Got $6,000 to Invest in a COVID-19 Recovery? Start With This Buffett Stock

Suncor Energy Inc. (TSX:SU)(NYSE:SU) looks poised to soar in a post-COVID world, but should you follow Warren Buffett after its big run?

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In just a month and a half, once the clock strikes midnight on a new year, Canadians will have the ability to make their 2021 TFSA contributions (it’s likely to remain at $6,000). If you’ve yet to invest your 2020 contribution over concerns of rising volatility and the horrific pandemic, you’re not alone.

With an effective vaccine now in sight and an investor-friendly U.S. presidential election result (Joe Biden with no Blue Wave means corporate tax hikes and stringent regulations are now less likely), now is as good a time as any to put your $6,000 contribution to work before you find yourself sitting on $12,000 in TFSA funds.

It’s been a sweet November for investors thus far, but it could get much sweeter. Although last week’s incredible rally has increased the price of admission to many COVID-19 recovery plays, I still think the premium is well worth paying, given the ever-increasing clarity on the vaccine timeline. Valuations, on average, may be around 10% frothier than back in the depths of late October. Still, compared to the road that lies ahead, I’d argue that the premium could swell much further for various COVID-hit stocks that are still miles away from their pre-pandemic highs.

It may be wise to follow Warren Buffett into Suncor with your TFSA funds

Consider shares of a name like Suncor Energy (TSX:SU)(NYSE:SU), which is still off a staggering 60% off its 52-week high. Energy stocks are viewed as rancid by many investors these days. The fossil fuel plays have taken among the biggest of hits amid the COVID-19 crisis. With valuations that make many oil stocks, even the best-in-breed ones, close to the cheapest they’ve ever been, I’d argue that many of them are capable of massive upside coming out of this pandemic.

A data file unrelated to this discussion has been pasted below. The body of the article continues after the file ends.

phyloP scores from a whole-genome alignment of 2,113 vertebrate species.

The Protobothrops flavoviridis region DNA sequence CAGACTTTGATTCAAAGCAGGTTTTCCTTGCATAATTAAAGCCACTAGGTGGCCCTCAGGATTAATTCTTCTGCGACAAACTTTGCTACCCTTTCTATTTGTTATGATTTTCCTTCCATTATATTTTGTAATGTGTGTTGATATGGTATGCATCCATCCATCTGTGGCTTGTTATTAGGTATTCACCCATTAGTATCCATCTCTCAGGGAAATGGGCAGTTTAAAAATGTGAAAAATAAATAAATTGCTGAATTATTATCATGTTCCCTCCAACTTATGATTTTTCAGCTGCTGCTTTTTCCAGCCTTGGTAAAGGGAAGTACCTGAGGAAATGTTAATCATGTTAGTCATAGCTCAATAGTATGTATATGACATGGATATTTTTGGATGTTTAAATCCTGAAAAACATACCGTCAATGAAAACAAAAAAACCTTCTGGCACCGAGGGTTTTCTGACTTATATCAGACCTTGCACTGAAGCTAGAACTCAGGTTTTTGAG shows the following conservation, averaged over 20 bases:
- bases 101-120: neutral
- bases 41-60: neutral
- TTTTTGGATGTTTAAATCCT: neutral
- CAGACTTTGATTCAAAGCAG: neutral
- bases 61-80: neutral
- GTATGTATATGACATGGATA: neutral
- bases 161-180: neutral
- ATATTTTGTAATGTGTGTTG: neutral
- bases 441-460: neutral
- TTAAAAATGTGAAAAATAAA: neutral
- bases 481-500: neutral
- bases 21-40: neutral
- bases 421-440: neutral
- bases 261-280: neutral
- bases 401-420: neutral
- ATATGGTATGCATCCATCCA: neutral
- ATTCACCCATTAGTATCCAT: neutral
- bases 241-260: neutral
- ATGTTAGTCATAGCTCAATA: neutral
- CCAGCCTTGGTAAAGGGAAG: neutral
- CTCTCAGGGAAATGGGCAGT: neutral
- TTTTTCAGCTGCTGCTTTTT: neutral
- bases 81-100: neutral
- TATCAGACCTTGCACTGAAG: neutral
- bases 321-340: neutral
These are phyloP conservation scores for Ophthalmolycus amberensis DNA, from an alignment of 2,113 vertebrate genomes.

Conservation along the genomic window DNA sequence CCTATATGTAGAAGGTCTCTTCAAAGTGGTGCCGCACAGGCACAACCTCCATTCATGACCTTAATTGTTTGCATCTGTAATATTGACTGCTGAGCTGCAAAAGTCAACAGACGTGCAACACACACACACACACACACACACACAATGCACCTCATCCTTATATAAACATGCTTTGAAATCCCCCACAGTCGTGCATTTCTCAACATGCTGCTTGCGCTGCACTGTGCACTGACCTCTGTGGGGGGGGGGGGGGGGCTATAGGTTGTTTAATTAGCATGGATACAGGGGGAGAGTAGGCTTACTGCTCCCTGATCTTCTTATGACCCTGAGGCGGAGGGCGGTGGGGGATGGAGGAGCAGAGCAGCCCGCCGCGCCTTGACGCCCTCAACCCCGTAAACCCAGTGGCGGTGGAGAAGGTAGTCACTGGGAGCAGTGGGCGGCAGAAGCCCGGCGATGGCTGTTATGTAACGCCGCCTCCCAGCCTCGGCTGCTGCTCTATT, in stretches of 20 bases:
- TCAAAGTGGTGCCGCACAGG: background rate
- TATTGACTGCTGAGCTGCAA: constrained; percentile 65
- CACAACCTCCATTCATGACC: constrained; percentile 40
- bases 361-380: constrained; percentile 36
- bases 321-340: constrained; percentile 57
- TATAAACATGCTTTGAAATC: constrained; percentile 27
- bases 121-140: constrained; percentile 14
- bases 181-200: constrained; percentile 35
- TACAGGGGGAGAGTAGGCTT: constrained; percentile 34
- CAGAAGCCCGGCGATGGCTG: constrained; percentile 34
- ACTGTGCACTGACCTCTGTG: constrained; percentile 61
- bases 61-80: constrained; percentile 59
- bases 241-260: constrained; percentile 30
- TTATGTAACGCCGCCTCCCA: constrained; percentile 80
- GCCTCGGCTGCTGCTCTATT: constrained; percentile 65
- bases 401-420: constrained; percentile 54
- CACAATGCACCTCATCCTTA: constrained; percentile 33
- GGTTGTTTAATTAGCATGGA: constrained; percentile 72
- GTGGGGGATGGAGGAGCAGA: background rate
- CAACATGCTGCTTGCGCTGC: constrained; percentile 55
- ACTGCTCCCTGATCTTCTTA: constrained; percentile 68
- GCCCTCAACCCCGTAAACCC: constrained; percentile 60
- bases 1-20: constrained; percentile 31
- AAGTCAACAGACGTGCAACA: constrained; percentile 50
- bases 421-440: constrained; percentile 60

Now, energy stocks like Suncor are still on the wrong side of a long-term secular trend. Green energy is picking up traction, but fossil fuels aren’t about to become obsolete anytime soon, even though depressed valuations on many fossil fuel stocks seem to be suggestive of such.

If you’re looking for deep value and big upside as we transition into the post-COVID world, I’d argue that there’s a huge case to be had for going against the grain with battered energy stocks while they’re still close to rock-bottom levels.

Suncor is an integrated energy kingpin with one of the most resilient operating cash flow streams out there. Warren Buffett likes the company for a reason. It’s a best-in-breed player that’s likely trading at a huge discount to its intrinsic value range. While the energy industry is viewed as uninvestable by many of today’s young investors, there’s no denying Suncor’s solid cash flows and tremendous upside potential in an unforeseen uptick in oil prices.

Suncor remains a best-in-breed oil play, and it’s still got a considerable margin of safety, with shares trading at a near 20% discount to its book value. While Suncor seems more like a Warren Buffett-style “cigar butt” with a few more puffs left in it, I’d argue that given the likelihood of an oil price surge back to pre-pandemic norms that Suncor is a wonderful business trading at a wonderful price.

Foolish takeaway for TFSA investors

It’s usually a wise idea to invest alongside Warren Buffett. If you seek to maximize your upside for a coming economic recovery from this crisis, battered energy stocks are tough to pass up. And if you’re not willing to share your gains with the CRA, stash Suncor in your TFSA as you wait for the tides to turn in Alberta’s ailing oil patch.

This article represents the opinion of the writer, who may disagree with the “official” recommendation position of a Motley Fool premium service or advisor. We’re Motley! Questioning an investing thesis — even one of our own — helps us all think critically about investing and make decisions that help us become smarter, happier, and richer, so we sometimes publish articles that may not be in line with recommendations, rankings or other content.

Fool contributor Joey Frenette has no position in any of the stocks mentioned.

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